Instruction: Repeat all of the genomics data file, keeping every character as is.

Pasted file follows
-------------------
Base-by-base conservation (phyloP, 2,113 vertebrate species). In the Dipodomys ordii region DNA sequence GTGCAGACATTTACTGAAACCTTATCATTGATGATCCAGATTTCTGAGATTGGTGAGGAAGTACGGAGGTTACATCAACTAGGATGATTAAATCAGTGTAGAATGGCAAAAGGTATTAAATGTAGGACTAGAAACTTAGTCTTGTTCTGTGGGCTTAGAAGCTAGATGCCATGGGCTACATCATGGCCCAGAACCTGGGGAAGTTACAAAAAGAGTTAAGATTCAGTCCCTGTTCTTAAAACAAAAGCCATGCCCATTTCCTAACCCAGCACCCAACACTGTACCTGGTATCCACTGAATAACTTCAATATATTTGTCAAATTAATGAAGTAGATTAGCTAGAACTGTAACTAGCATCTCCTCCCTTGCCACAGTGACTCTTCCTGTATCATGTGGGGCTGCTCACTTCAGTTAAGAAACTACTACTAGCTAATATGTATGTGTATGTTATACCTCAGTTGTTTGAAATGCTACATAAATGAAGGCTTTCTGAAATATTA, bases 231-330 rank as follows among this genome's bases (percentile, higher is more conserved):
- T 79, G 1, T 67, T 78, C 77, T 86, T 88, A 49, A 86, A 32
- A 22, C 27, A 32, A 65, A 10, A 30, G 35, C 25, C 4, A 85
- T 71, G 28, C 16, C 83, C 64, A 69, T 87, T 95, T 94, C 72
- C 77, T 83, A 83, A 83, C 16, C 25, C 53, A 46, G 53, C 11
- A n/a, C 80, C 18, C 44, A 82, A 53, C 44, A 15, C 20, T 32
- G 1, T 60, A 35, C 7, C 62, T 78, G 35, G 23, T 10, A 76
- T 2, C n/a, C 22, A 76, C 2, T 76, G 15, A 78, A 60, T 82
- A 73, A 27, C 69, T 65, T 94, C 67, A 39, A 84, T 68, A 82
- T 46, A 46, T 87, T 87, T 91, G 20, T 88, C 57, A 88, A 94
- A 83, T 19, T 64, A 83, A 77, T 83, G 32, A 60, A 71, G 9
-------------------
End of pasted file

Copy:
Base-by-base conservation (phyloP, 2,113 vertebrate species). In the Dipodomys ordii region DNA sequence GTGCAGACATTTACTGAAACCTTATCATTGATGATCCAGATTTCTGAGATTGGTGAGGAAGTACGGAGGTTACATCAACTAGGATGATTAAATCAGTGTAGAATGGCAAAAGGTATTAAATGTAGGACTAGAAACTTAGTCTTGTTCTGTGGGCTTAGAAGCTAGATGCCATGGGCTACATCATGGCCCAGAACCTGGGGAAGTTACAAAAAGAGTTAAGATTCAGTCCCTGTTCTTAAAACAAAAGCCATGCCCATTTCCTAACCCAGCACCCAACACTGTACCTGGTATCCACTGAATAACTTCAATATATTTGTCAAATTAATGAAGTAGATTAGCTAGAACTGTAACTAGCATCTCCTCCCTTGCCACAGTGACTCTTCCTGTATCATGTGGGGCTGCTCACTTCAGTTAAGAAACTACTACTAGCTAATATGTATGTGTATGTTATACCTCAGTTGTTTGAAATGCTACATAAATGAAGGCTTTCTGAAATATTA, bases 231-330 rank as follows among this genome's bases (percentile, higher is more conserved):
- T 79, G 1, T 67, T 78, C 77, T 86, T 88, A 49, A 86, A 32
- A 22, C 27, A 32, A 65, A 10, A 30, G 35, C 25, C 4, A 85
- T 71, G 28, C 16, C 83, C 64, A 69, T 87, T 95, T 94, C 72
- C 77, T 83, A 83, A 83, C 16, C 25, C 53, A 46, G 53, C 11
- A n/a, C 80, C 18, C 44, A 82, A 53, C 44, A 15, C 20, T 32
- G 1, T 60, A 35, C 7, C 62, T 78, G 35, G 23, T 10, A 76
- T 2, C n/a, C 22, A 76, C 2, T 76, G 15, A 78, A 60, T 82
- A 73, A 27, C 69, T 65, T 94, C 67, A 39, A 84, T 68, A 82
- T 46, A 46, T 87, T 87, T 91, G 20, T 88, C 57, A 88, A 94
- A 83, T 19, T 64, A 83, A 77, T 83, G 32, A 60, A 71, G 9